Logistics Report: Stacking Up Imports; Uneasy Logistics Merge; Blaming Supply Chains

Date: Wednesday, February 20, 2019
Source: The Wall Street Journal

The stream of imports that’s been hitting U.S. seaports in recent months is starting to strain some warehouses and shipper bank accounts. Warehousing operators near Southern California say goods are stacking up at unprecedented levels, the WSJ Logistics Report’s Erica E. Phillips writes, as the push by companies to move goods ahead of potential tariffs jams up distribution networks. U.S. businesses have been pulling shipments forward ahead of expected tariff increases and China’s Lunar New Year holiday, boosting container imports into the ports of Los Angeles and Long Beach by 9% in the last three months of 2018. That’s added stresses in congested supply chains as cargo delays have triggered special storage fees. The speeded-up imports also add risks for shippers: December’s 1.2% decline in U.S. retail sales was the biggest drop since 2009, and a reminder that all that inventory comes without a guarantee of downstream demand.

Consolidating the global logistics sector isn’t proving to be easy.Kuwait’s Agility Group is jumping into a tug-of-war over Swiss freight major Panalpina Welttransport Holding AG, the WSJ Logistics Report’s Costas Paris writes, raising the stakes in Danish group DSV A/S’s effort to bring Panalpina under its own spreading logistics umbrella. DSV has raised its offer for Panalpina and says it will put up cash for the shares. Still, the three-way tussle looks less like a bidding war for now than an effort by Panalpina to fend off a takeover and remain independent. The tie-up with Agility would mark more of a working agreement for their warehousing, transportation and management and other operations tied to freight forwarding. Rival Ceva Logistics has also tried to stave off buyouts, including an earlier bid by DSV, suggesting that targets of acquisition aren’t terribly interested in consolidating.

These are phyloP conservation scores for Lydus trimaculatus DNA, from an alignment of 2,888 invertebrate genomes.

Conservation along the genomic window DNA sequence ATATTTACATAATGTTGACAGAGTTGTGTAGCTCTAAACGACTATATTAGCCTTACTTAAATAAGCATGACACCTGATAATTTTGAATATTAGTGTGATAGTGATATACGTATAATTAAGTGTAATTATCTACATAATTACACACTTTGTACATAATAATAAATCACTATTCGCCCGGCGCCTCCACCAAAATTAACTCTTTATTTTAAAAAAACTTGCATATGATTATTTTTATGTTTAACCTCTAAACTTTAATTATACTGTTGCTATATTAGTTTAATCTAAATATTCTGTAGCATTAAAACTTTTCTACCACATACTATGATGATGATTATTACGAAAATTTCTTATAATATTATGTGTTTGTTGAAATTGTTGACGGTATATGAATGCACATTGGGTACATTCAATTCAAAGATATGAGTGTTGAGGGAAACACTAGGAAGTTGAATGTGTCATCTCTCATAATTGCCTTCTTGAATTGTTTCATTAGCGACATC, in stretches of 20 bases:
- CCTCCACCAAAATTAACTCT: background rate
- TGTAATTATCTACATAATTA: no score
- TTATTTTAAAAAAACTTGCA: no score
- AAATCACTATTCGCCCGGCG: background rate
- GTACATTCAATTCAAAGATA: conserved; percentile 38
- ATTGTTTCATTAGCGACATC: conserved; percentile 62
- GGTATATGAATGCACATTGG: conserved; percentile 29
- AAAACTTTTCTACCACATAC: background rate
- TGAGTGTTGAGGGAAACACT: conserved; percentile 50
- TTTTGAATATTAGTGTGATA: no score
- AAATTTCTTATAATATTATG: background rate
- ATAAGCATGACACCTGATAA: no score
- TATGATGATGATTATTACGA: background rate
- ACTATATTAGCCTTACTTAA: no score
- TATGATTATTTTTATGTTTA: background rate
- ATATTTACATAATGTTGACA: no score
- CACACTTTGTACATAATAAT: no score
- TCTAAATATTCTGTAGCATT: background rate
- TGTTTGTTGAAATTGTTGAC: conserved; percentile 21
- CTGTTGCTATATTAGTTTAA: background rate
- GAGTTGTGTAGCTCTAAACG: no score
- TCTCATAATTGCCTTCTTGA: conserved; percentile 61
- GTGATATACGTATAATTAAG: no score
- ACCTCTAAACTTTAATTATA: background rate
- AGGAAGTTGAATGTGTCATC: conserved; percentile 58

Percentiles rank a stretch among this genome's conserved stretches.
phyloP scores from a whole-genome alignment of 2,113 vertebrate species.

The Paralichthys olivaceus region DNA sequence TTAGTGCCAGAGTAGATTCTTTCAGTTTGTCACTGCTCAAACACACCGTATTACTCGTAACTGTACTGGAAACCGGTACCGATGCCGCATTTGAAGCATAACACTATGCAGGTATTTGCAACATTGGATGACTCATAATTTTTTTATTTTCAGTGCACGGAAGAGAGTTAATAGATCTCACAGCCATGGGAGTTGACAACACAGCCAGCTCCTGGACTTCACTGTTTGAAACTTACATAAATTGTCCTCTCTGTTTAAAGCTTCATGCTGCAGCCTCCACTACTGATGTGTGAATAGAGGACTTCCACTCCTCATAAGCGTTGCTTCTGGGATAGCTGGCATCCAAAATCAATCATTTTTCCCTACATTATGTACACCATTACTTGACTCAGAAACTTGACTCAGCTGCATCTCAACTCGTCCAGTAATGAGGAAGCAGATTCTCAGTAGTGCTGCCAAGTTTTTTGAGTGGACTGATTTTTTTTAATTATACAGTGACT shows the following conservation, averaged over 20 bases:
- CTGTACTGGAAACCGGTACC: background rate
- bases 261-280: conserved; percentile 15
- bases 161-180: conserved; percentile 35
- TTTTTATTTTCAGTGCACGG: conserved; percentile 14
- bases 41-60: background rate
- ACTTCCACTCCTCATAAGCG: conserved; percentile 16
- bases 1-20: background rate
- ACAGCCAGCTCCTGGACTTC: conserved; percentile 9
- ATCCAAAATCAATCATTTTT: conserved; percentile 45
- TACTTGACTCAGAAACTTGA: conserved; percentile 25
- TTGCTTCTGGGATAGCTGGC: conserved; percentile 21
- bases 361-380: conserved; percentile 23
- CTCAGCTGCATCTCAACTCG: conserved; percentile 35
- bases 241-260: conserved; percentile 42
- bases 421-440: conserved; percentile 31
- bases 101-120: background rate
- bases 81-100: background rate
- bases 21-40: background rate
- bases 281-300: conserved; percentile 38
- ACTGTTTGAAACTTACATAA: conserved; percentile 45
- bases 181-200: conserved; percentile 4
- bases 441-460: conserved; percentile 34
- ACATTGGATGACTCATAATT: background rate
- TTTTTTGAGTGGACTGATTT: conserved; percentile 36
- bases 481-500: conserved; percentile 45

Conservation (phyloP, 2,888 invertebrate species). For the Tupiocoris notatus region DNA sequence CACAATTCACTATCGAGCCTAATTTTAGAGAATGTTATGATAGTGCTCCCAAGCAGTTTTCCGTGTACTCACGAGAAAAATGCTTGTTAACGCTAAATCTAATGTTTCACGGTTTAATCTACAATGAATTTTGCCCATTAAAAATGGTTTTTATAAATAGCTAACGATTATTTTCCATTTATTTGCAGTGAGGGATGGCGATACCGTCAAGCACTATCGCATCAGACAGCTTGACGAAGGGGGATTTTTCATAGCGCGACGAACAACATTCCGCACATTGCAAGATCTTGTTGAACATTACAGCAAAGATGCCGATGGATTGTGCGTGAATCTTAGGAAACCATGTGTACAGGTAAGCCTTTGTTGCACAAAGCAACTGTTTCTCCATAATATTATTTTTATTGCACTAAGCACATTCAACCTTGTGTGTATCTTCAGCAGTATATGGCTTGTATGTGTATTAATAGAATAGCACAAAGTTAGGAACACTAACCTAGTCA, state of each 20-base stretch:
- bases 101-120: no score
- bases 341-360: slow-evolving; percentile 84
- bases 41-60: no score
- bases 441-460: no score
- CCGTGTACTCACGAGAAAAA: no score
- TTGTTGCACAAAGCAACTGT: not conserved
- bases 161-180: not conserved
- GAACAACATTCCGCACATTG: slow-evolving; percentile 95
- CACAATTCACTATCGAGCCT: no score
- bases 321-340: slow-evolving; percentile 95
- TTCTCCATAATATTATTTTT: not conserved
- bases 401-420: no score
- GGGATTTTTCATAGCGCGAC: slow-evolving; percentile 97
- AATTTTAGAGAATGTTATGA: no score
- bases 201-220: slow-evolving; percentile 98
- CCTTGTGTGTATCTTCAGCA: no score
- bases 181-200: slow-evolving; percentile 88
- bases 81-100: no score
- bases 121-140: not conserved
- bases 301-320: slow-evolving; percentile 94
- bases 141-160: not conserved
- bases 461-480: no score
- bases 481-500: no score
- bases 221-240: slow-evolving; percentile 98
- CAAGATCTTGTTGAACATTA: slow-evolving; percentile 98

Commodities

Electric vehicles aren’t providing the power for commodities that some had been seeking. Prices for the cobalt and lithium metals crucial to making rechargeable batteries for electric cars and smartphone have been tumbling this year, accelerating a decline that began in 2018 while markets in other risky assets have staged a comeback. The WSJ’s Amrith Ramkumar reports cobalt prices have fallen more than 30% so far this year to their lowest level in two years while lithium prices have slumped for 10 straight months to a multiyear low. The drop in battery-metals prices carries a harsh lesson in the basics of supply and demand in commodities. Global electric car sales jumped 64% in 2018. But miners who rushed to take advantage of the excitement in battery metals boosted production, while uncertainty about China’s continued subsidies for electric vehicles raised new doubts about the metals.

Supply Chain Strategies

A struggling retailer is pointing to its supply chain as a major factor in the company’s collapse into bankruptcy protection. U.S. retail chain ShopKo says drug distributor McKesson Corp. may have overcharged its stores for years and could be the main reason the retailer’s pharmacy operations failed. The WSJ’s Becky Yerak reports the company is asking a bankruptcy judge for help investigating the sales and wants information that includes the cost of its supplies and records of McKesson’s profitability from the relationship. The request in bankruptcy court highlights the growing stresses between store owners and suppliers as retailers like ShopKo struggle with changing shopping patterns. McKesson says it has supported its customers during challenging times, and it said before ShopKo’s bankruptcy that the retailer had been stiffing its suppliers. The company now claims to be on the hook for more than $60 million in unpaid bills.

 

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